- Zimbabwe has appealed to its citizens to respect South Africa's laws.
- The country's ambassador says many Zimbabweans are making positive contributions in South Africa.
- Zimbabwe is worried about the ill-treatment of its citizens by locals.
"I appeal to all of my compatriots to abide by the South African laws."
This was the plea of Zimbabwe's ambassador to South Africa, David Hamadziripi.
Speaking in Pretoria on Thursday, Hamadziripi responded to questions about some Zimbabweans who fell foul of the law.
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Hamadziripi said: "Clearly, it is like in any basket, you will get bad apples. There are those focused on them. We have thousands of Zimbabweans making positive contributions in South Africa. We don't hear much about them. We hear (only) about those who tarnish the name of Zimbabwe."
"In our country, we want everybody to respect the law. We also expect them to respect the laws of South Africa," said Hamadziripi.
Hamadziripi raised concerns about recent videos on social media where foreign nationals, including Zimbabweans, were prevented from receiving public services.
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"Our route is through the Department of International Relations and Cooperation (Dirco) to raise our concerns. This is not the right thing to prevent people from accessing public services. We have raised that with Dirco about such treatment. We wish those practices to stop.
"Regarding those who were recently evicted from a building in Johannesburg, we interacted with authorities, including the police. Our government has provided funding to assist those people who wish to return home. Where our people need assistance, we have mobilised to help them.”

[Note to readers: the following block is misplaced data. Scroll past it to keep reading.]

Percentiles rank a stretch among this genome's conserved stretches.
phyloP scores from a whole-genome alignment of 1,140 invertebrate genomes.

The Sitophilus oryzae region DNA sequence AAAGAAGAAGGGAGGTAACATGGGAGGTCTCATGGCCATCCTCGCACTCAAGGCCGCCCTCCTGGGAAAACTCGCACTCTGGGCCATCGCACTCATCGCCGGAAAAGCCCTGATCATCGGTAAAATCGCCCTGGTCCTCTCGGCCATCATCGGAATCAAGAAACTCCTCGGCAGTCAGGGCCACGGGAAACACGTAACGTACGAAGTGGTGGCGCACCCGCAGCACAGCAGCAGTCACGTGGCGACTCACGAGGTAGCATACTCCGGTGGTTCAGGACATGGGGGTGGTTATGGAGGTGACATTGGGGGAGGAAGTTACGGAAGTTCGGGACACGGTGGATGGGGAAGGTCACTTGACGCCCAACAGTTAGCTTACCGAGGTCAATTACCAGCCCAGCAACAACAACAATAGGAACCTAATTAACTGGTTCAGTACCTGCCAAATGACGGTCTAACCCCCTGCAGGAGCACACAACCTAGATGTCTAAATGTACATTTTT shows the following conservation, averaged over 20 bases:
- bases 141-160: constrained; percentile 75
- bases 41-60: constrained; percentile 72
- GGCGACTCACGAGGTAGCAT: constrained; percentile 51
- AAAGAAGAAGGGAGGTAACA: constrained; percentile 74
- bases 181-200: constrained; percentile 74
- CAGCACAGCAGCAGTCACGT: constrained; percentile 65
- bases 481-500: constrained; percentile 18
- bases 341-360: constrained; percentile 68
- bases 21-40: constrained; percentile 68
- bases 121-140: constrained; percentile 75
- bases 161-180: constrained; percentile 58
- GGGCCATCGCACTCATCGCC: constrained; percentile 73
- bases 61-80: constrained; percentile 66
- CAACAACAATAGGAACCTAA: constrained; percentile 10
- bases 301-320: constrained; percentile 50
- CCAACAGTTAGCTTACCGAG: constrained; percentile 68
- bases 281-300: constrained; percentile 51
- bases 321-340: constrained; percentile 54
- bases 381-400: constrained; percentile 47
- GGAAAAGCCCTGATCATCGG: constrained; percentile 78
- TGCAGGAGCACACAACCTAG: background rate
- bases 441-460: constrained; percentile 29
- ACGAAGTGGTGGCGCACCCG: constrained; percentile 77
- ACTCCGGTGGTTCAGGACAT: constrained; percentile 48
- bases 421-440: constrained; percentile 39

Hamadziripi added that, for now, they are focusing on assisting Zimbabwe Exemption Permit (ZEP) holders who voluntarily wish to return home.
“With undocumented Zimbabweans in South Africa, there are processes done by South Africa, including deportations, that are continuously being undertaken. Assisting the ZEP holders to return home has nothing to do with upcoming elections. It's not the Zimbabwe government that decided to end the ZEP.
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"We are talking about human lives. Certainly, the Zimbabwe government can't sit back and observe a situation which may cause greater suffering for our people."
Hamadziripi said he didn't know how many undocumented and documented Zimbabweans were living in South Africa.
"We don't process the entry into South Africa. Documented and undocumented Zimbabweans enter South Africa through various ports of entry. South Africa doesn't share with us the number of documented and documented compatriots," said Hamadziripi.